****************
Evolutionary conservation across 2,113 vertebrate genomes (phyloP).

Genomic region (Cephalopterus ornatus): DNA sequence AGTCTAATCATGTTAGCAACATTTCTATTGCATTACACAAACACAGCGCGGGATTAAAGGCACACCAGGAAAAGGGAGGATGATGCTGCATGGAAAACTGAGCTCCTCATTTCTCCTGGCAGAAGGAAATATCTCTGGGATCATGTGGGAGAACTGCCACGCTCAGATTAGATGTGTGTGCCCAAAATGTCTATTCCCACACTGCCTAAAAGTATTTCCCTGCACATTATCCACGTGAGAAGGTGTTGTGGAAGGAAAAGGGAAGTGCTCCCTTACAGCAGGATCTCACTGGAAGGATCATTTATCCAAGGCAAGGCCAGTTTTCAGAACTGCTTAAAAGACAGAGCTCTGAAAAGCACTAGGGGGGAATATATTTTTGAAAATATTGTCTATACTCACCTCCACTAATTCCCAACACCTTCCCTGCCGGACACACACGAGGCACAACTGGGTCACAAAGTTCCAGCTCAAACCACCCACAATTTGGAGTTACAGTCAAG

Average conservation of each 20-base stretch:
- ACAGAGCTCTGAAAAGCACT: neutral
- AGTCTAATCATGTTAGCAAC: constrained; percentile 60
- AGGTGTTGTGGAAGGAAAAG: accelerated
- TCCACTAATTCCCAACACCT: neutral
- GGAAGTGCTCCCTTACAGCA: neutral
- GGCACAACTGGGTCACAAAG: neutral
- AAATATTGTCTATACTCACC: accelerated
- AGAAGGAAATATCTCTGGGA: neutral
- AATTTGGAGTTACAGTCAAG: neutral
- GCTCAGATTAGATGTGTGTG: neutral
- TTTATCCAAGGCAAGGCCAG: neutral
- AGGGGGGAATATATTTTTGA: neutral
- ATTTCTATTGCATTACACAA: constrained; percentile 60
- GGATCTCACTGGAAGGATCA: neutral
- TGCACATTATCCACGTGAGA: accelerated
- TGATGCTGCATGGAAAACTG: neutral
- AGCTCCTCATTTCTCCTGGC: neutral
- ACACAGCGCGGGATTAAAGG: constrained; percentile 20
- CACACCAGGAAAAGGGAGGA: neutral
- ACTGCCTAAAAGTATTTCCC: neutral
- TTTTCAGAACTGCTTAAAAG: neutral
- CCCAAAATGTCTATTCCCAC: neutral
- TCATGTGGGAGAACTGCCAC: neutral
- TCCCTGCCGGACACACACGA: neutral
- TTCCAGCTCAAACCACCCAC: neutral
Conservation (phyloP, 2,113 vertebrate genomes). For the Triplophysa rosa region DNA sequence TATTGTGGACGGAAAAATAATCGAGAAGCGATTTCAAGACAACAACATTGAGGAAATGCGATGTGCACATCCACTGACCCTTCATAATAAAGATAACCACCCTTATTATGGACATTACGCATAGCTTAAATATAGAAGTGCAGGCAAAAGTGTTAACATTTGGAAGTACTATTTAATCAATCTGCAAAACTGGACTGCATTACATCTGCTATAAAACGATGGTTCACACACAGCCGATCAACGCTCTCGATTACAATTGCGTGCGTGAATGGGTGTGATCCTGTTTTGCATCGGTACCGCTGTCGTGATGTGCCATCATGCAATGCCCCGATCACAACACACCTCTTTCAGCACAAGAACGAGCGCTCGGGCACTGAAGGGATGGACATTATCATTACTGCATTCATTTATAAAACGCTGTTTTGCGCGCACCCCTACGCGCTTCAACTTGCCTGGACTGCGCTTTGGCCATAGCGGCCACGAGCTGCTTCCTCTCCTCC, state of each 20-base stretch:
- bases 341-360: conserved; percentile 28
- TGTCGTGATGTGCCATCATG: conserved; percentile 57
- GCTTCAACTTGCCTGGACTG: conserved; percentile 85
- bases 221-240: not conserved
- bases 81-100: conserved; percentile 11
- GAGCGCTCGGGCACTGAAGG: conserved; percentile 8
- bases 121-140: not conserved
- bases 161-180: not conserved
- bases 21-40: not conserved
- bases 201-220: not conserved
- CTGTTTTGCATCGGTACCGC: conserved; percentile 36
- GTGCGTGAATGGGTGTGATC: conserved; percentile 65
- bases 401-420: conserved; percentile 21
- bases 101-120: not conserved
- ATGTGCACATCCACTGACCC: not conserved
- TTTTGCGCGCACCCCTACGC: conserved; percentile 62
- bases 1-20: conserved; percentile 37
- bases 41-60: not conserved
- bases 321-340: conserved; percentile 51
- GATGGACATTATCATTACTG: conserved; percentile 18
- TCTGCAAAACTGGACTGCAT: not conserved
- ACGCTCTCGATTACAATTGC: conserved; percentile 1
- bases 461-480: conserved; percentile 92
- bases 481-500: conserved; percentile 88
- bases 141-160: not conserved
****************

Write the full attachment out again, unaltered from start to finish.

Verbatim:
Evolutionary conservation across 2,113 vertebrate genomes (phyloP).

Genomic region (Cephalopterus ornatus): DNA sequence AGTCTAATCATGTTAGCAACATTTCTATTGCATTACACAAACACAGCGCGGGATTAAAGGCACACCAGGAAAAGGGAGGATGATGCTGCATGGAAAACTGAGCTCCTCATTTCTCCTGGCAGAAGGAAATATCTCTGGGATCATGTGGGAGAACTGCCACGCTCAGATTAGATGTGTGTGCCCAAAATGTCTATTCCCACACTGCCTAAAAGTATTTCCCTGCACATTATCCACGTGAGAAGGTGTTGTGGAAGGAAAAGGGAAGTGCTCCCTTACAGCAGGATCTCACTGGAAGGATCATTTATCCAAGGCAAGGCCAGTTTTCAGAACTGCTTAAAAGACAGAGCTCTGAAAAGCACTAGGGGGGAATATATTTTTGAAAATATTGTCTATACTCACCTCCACTAATTCCCAACACCTTCCCTGCCGGACACACACGAGGCACAACTGGGTCACAAAGTTCCAGCTCAAACCACCCACAATTTGGAGTTACAGTCAAG

Average conservation of each 20-base stretch:
- ACAGAGCTCTGAAAAGCACT: neutral
- AGTCTAATCATGTTAGCAAC: constrained; percentile 60
- AGGTGTTGTGGAAGGAAAAG: accelerated
- TCCACTAATTCCCAACACCT: neutral
- GGAAGTGCTCCCTTACAGCA: neutral
- GGCACAACTGGGTCACAAAG: neutral
- AAATATTGTCTATACTCACC: accelerated
- AGAAGGAAATATCTCTGGGA: neutral
- AATTTGGAGTTACAGTCAAG: neutral
- GCTCAGATTAGATGTGTGTG: neutral
- TTTATCCAAGGCAAGGCCAG: neutral
- AGGGGGGAATATATTTTTGA: neutral
- ATTTCTATTGCATTACACAA: constrained; percentile 60
- GGATCTCACTGGAAGGATCA: neutral
- TGCACATTATCCACGTGAGA: accelerated
- TGATGCTGCATGGAAAACTG: neutral
- AGCTCCTCATTTCTCCTGGC: neutral
- ACACAGCGCGGGATTAAAGG: constrained; percentile 20
- CACACCAGGAAAAGGGAGGA: neutral
- ACTGCCTAAAAGTATTTCCC: neutral
- TTTTCAGAACTGCTTAAAAG: neutral
- CCCAAAATGTCTATTCCCAC: neutral
- TCATGTGGGAGAACTGCCAC: neutral
- TCCCTGCCGGACACACACGA: neutral
- TTCCAGCTCAAACCACCCAC: neutral
Conservation (phyloP, 2,113 vertebrate genomes). For the Triplophysa rosa region DNA sequence TATTGTGGACGGAAAAATAATCGAGAAGCGATTTCAAGACAACAACATTGAGGAAATGCGATGTGCACATCCACTGACCCTTCATAATAAAGATAACCACCCTTATTATGGACATTACGCATAGCTTAAATATAGAAGTGCAGGCAAAAGTGTTAACATTTGGAAGTACTATTTAATCAATCTGCAAAACTGGACTGCATTACATCTGCTATAAAACGATGGTTCACACACAGCCGATCAACGCTCTCGATTACAATTGCGTGCGTGAATGGGTGTGATCCTGTTTTGCATCGGTACCGCTGTCGTGATGTGCCATCATGCAATGCCCCGATCACAACACACCTCTTTCAGCACAAGAACGAGCGCTCGGGCACTGAAGGGATGGACATTATCATTACTGCATTCATTTATAAAACGCTGTTTTGCGCGCACCCCTACGCGCTTCAACTTGCCTGGACTGCGCTTTGGCCATAGCGGCCACGAGCTGCTTCCTCTCCTCC, state of each 20-base stretch:
- bases 341-360: conserved; percentile 28
- TGTCGTGATGTGCCATCATG: conserved; percentile 57
- GCTTCAACTTGCCTGGACTG: conserved; percentile 85
- bases 221-240: not conserved
- bases 81-100: conserved; percentile 11
- GAGCGCTCGGGCACTGAAGG: conserved; percentile 8
- bases 121-140: not conserved
- bases 161-180: not conserved
- bases 21-40: not conserved
- bases 201-220: not conserved
- CTGTTTTGCATCGGTACCGC: conserved; percentile 36
- GTGCGTGAATGGGTGTGATC: conserved; percentile 65
- bases 401-420: conserved; percentile 21
- bases 101-120: not conserved
- ATGTGCACATCCACTGACCC: not conserved
- TTTTGCGCGCACCCCTACGC: conserved; percentile 62
- bases 1-20: conserved; percentile 37
- bases 41-60: not conserved
- bases 321-340: conserved; percentile 51
- GATGGACATTATCATTACTG: conserved; percentile 18
- TCTGCAAAACTGGACTGCAT: not conserved
- ACGCTCTCGATTACAATTGC: conserved; percentile 1
- bases 461-480: conserved; percentile 92
- bases 481-500: conserved; percentile 88
- bases 141-160: not conserved